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MTA Announces $51.5 Billion Capital Plan, Aims to Modernize the Subways

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Sept. 17, 2019 By Allie Griffin

The Metropolitan Transportation Authority (MTA) released its proposed 2020-2024 capital plan Monday that calls for a $51.5 billion investment in the region’s subways, buses and railroads over the next five years.

The proposal outlines a series of projects the authority hopes to tackle in that time, including adding 1,900 new subway cars, making 70 stations ADA accessible, replacing outdated signal systems, and building phase two of the Second Avenue subway to East Harlem.

The proposed funding is the highest in the MTA’s history, increasing the investment level by 70 percent over the current plan. The plan would invest nearly $40 billion in the New York City Transit’s subways and buses alone, $5.7 billion in the Long Island Rail Road, $4.7 billion in Metro-North Railroad, and $3.3 billion in MTA Bridges and Tunnels.

The proposal calls for about 175 subway stations to be repaired and the replacement of 60 miles of subway track. The MTA plans to add modern signaling systems to six additional segments of the system–including along the N and W lines between Ditmars Blvd. and 57th Street in Manhattan.

The plan would also see the replacement of 2,200 buses with new electric, hybrid and compressed natural gas bases. The bus fleet would also be expanded by about 175 additional buses.

The capital plan comes two years after the MTA launched its Subway Action Plan where it has spent nearly $1 billion to make short-term fixes to the decaying system.

“The system has been stabilized and this capital plan offers us an extraordinary opportunity to now modernize it and provide world-class transit options to New Yorkers in an unprecedented time frame, and as we move forward we will rise to that challenge on behalf of our customers,” said MTA New York City Transit President Andy Byford.

The proposal is dependent on the MTA securing the $50-plus billion to pay for it. About $15 billion is expected to come from bonds issued against the revenue generated by congestion pricing. Another $10 billion will be issued against new sources of tax revenue.

The MTA anticipates another $10.68 billion from federal funding programs and said that Governor Andrew Cuomo pledged $3 billion from the state, pending legislature approval. The agency has asked Mayor Bill de Blasio and the City of New York to pledge an equal amount as Cuomo.

The remaining $9.8 billion would come from the MTA bonds backed by longstanding dedicated taxes, fares and revenues from existing tolling.

20-24 Capital Plan Overview… by Queens Post on Scribd

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5 Comments

Steph

SLIPSHOD: (typically of a person or method of work) characterized by a lack of care, thought, or organization. I think that word describes all of the MTA’s plans to modernize the NYC subway system.

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Sara Ross

Modernize it? What the hell have they been doing every weekend for the last, at least, 20 years? Every weekend there are disruptions and re-routing of trains because of track maintenance, switch and signal improvements and electrical work, but yet everyday, 7 days a week, 365 days a year (even on Christmas!!) there are problems with all of those things! When you pay more for something, it’s supposed to be better quality. $127.00 a month gets you the same service as when you paid $89.00.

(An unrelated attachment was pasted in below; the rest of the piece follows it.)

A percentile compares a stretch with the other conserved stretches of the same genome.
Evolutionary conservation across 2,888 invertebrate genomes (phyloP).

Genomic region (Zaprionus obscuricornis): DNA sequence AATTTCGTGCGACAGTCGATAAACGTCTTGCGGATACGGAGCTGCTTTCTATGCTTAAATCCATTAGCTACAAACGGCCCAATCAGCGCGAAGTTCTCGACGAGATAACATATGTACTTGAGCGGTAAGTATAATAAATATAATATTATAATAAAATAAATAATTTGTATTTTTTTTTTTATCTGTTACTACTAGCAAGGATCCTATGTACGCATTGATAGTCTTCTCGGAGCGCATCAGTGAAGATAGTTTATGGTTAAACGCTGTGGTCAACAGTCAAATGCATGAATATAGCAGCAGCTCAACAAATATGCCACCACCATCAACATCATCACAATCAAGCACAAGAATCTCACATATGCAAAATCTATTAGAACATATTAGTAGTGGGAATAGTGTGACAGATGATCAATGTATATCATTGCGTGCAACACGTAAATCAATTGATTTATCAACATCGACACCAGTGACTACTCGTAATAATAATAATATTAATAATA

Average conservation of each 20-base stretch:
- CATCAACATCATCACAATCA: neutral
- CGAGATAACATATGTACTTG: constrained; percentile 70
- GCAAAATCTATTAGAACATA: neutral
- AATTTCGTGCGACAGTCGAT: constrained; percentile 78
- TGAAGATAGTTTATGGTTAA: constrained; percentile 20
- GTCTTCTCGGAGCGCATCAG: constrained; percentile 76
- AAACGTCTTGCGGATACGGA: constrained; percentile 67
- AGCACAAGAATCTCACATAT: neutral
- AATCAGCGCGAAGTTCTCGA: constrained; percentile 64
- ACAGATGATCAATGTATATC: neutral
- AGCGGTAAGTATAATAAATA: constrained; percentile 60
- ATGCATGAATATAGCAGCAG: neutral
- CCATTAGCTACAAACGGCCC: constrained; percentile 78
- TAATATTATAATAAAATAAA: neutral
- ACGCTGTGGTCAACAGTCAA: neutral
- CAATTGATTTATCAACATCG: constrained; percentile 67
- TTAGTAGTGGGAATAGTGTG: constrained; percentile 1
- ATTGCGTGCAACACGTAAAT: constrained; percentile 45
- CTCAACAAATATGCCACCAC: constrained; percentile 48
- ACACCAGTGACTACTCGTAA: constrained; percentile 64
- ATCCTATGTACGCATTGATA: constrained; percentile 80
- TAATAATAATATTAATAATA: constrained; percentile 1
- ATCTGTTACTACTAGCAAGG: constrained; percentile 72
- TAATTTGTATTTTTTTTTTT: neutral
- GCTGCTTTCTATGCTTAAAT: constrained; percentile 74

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Crackson Heights

Because for the last 20 years you have been voting for politicians who didn’t give a fuck. Because to them a signal system is not something they can show off but a new park or statue is. The reason they are always working on the system is because they are just putting Band-Aids on a sinking ship. Now it’s too late and the politicians and managers can’t put anymore Band-Aids on something that was built in 1932. The 7 train got the new system and it’s one of the better running trains . Also New Yorkers are spoiled . This is the only subway in the world that runs 24/7/356 so in order to do work you have to have shut down and have schedule changes unless u want to kill people that are doing their job . Also you claim that 129 is a lot. Imagine paying per mile than per trip. Tell that to LIRR riders who pay 400 a month and they have a higher on time percentage than the subway .You think your fair covers the cost of running the subway not even close. The money has to come from somewhere though either it’s from raisng the fairs to the correct price or from taxation. I’m not saying the MTA is innocent but if you want to make a difference vote or put your money where your mouth is and stop riding the MTA all together . Get a bike or an e-bike or a scooter. I got personal electric vehicle and I haven’t taken the subway in awhile and I get to where I need faster .

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What a joke

Correction: $127/month gets worse service than when it was $89/month…more delays, more crowding, more homeless people.

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